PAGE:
The Royal Society has warned that the development of machine learning and artificial intelligence (AI) will need a new framework of rights and responsibilities, including regulation, in order to prevent human obsolescence.
The institution has produced a report entitled "Machine Learning: the power and promise of computers that learn by example", which it hopes will guide the community on what the future might hold for machine mearning and AI, and to try and remove some of the fear mongering about human obsolescence.
The Royal Society interviewed 200 experts from across different fields, as well as members of the public about its perceived effect.
The report found that most people interact with machine learning every day, but don't actually know what the term means. There was positive feedback on the idea of accelerating the pace of medicine, but concern at the safety of autonomous vehicles.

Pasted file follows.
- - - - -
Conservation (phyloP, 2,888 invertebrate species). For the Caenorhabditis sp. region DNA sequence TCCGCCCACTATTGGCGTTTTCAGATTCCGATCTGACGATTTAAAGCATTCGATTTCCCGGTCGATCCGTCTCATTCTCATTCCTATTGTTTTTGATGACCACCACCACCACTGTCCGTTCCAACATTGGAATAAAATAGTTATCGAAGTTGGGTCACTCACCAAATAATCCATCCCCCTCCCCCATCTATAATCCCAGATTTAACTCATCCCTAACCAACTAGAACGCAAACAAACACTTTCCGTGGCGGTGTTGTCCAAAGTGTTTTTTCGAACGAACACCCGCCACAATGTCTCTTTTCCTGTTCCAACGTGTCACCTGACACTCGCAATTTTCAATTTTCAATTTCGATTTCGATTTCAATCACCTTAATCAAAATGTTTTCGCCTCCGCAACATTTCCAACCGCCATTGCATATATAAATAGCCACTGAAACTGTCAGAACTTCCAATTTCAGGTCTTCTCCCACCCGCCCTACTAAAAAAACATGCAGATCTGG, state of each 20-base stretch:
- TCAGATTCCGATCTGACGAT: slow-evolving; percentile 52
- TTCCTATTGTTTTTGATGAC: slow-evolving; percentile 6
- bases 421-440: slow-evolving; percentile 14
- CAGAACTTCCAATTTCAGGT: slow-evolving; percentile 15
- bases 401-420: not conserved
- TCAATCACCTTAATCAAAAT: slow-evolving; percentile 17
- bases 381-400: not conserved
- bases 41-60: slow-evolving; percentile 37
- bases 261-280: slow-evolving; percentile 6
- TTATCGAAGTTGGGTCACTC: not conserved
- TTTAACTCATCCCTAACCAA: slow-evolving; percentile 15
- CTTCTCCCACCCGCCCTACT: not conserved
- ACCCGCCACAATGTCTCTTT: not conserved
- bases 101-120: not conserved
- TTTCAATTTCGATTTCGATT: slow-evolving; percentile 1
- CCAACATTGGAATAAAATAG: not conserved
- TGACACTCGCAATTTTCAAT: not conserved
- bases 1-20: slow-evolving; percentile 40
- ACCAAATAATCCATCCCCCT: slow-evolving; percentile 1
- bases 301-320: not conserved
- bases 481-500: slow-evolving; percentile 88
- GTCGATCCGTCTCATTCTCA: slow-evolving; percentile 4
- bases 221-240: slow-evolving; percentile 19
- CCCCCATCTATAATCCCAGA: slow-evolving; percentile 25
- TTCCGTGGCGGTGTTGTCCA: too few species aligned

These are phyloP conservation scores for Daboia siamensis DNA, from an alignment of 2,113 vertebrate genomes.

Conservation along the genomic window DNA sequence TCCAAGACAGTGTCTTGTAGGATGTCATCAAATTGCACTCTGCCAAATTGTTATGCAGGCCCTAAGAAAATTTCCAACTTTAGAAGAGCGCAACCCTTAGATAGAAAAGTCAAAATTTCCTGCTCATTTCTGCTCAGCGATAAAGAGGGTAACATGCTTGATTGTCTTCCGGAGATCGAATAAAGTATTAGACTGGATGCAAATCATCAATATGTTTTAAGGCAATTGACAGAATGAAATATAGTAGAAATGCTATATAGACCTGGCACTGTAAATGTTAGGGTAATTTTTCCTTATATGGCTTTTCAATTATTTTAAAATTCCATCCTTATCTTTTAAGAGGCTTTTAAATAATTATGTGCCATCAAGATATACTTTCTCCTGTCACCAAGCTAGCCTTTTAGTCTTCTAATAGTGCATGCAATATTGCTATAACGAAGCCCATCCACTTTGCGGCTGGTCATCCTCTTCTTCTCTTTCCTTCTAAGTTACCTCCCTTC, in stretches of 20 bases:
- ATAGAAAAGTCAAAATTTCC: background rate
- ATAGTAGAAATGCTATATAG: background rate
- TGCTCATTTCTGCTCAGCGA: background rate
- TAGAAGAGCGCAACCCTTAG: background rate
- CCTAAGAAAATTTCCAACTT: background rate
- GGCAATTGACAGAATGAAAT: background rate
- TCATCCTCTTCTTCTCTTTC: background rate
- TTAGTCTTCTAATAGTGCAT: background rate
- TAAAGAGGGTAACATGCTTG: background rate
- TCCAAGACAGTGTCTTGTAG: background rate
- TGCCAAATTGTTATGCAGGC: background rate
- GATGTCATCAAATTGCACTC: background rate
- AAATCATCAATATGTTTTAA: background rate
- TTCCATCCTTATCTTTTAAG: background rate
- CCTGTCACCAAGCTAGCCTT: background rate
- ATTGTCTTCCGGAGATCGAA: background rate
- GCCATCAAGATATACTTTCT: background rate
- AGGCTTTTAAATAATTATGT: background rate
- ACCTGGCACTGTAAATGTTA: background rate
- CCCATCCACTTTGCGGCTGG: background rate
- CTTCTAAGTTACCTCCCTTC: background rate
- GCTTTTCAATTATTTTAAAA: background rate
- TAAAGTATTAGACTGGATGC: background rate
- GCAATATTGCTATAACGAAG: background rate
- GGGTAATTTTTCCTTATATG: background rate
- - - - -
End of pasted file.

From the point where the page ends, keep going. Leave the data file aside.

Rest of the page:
Some expressed concerns at the dehumanisation of pastimes that are actually enjoyable to them, and that it would further enhance the bubbles and silos developing in modern life.
The report emphasises that machine learning cannot go unchecked, and must be regulated, giving the example that a biased programmer could easily bork an algorithm to suit their own agenda.
Professor Peter Donnelly, who chaired the working group that created the report, said: "It is clear to us that the world we're in at the moment, with the data being collected about us from our phones and other devices, this world has outgrown the existing framework.
"There needs to be a new framework for governance of data.
"Some sectors will require more regulation, like healthcare, but others, like a company reorganising its warehouse, will need less.
"We as a society need to decide how algorithms work. Should they be fair and unbiased, should they be transparent?"
Many science soothsayers have warned of the potential consequences of uncontrolled machine learning and artificial intelligence, with Tesla founder Elon Musk, for example, warning that unless we 'become one' with the machines, they will render us obsolete.
He has suggested an early interface between the human mind and AI could be just four years away.
Elon Musk is also behind Open AI, an industry initiative intended to make sure that the type of positive aims mentioned by the Royal Society report are realised.
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